While Lego was putting the finishing touches on its Lego Friends collection — the pink and purple hair salons kits aimed at girls — three women with degrees in math and the sciences were creating actually interesting construction kits aimed at girls.
Their soon-to-be-launched product, Roominate, is the dollhouse kit of every little girl’s dream (or, at least, many, many little girls). Roominate combines construction, DIY assembly and electronics and is Wired Magazine’s featured Kickstarter project this week.
A pre-fab dollhouse is the brainchild of Bettina Chen, Alice Brooks and Jennifer Kessler, three women who noticed that their fellow female math and science classmates began to dwindle the higher the course number, according to an article in Wired. Chen told the magazine that they realized their own childhood experiences were a part of what attracted them to science and math — so they decided to start from there.
Unlike Lego, which tried to “girlify” an already girl-friendly toy, this brainy trio picked a toy and added engineering and wiring components to it. The result? Genius really. Check it out [from Wired]:
Each Roominate room kit is made up of laser-cut wooden parts for walls and furniture, some electronics parts to bring it to life, and decoration bits to enable interior design. The rooms are stackable and the parts are modular, allowing greater and greater customization, the more you have. The idea is that as kids play with the sets they’ll act as an entry point to more interest in STEM skills.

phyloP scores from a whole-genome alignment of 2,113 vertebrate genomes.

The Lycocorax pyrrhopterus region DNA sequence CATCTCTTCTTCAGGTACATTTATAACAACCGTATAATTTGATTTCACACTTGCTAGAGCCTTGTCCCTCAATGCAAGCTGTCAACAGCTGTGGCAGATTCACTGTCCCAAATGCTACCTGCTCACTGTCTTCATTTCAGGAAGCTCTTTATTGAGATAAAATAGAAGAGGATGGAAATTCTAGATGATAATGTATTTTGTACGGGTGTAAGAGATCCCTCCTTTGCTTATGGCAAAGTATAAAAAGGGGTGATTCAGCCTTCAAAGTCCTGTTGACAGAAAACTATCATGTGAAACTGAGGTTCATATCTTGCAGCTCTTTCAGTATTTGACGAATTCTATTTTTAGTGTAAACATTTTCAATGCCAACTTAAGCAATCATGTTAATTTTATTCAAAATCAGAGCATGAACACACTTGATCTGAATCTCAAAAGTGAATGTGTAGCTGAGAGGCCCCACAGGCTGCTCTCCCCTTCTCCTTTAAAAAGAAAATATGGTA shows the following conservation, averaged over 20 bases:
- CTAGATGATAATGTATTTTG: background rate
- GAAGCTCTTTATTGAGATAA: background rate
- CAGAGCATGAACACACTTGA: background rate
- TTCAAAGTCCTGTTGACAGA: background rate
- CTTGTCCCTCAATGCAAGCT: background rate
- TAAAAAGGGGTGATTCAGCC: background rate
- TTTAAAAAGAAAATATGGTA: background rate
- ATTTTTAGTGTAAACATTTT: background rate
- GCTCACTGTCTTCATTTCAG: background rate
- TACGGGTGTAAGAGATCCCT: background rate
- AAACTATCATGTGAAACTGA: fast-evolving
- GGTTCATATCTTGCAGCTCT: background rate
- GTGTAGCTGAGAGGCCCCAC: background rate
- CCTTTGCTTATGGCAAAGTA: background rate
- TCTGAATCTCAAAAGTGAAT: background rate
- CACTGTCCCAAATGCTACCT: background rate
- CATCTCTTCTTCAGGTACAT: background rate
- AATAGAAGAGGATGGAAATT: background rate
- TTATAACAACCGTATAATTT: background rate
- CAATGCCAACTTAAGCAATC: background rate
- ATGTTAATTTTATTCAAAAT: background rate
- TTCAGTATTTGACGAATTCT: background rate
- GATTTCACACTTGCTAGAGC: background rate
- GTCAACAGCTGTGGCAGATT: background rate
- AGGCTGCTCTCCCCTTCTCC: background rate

The electronics needed particular attention. The final design uses single molex connectors, which insulate both the wires and the connections, “completely protecting little fingers from touching any actual wires,” says Chen. They similarly designed their circuits to make shorting the battery impossible.
The walls and furniture were also carefully deliberated. They are working on minimizing the number of different shapes needed to create the furniture and walls. The fewer types of parts needed in a kit, the more modular it will be, allowing kids more options for customization. “It is important to us that the design is as modular and flexible as possible,” says Kessler.
So much fun.
The kits aren’t yet available for purchase but they’ve been tested many times by girls 6 to 10 and improved based on the feedback. The team is trying to raise money through Kickstarter so that they can buy a laser cutter, which would allow them bypass the expense of paying for the wood to be cut and, therefore, offer the kits to their Kickstarter supporters at cost.
How much do you want one of these?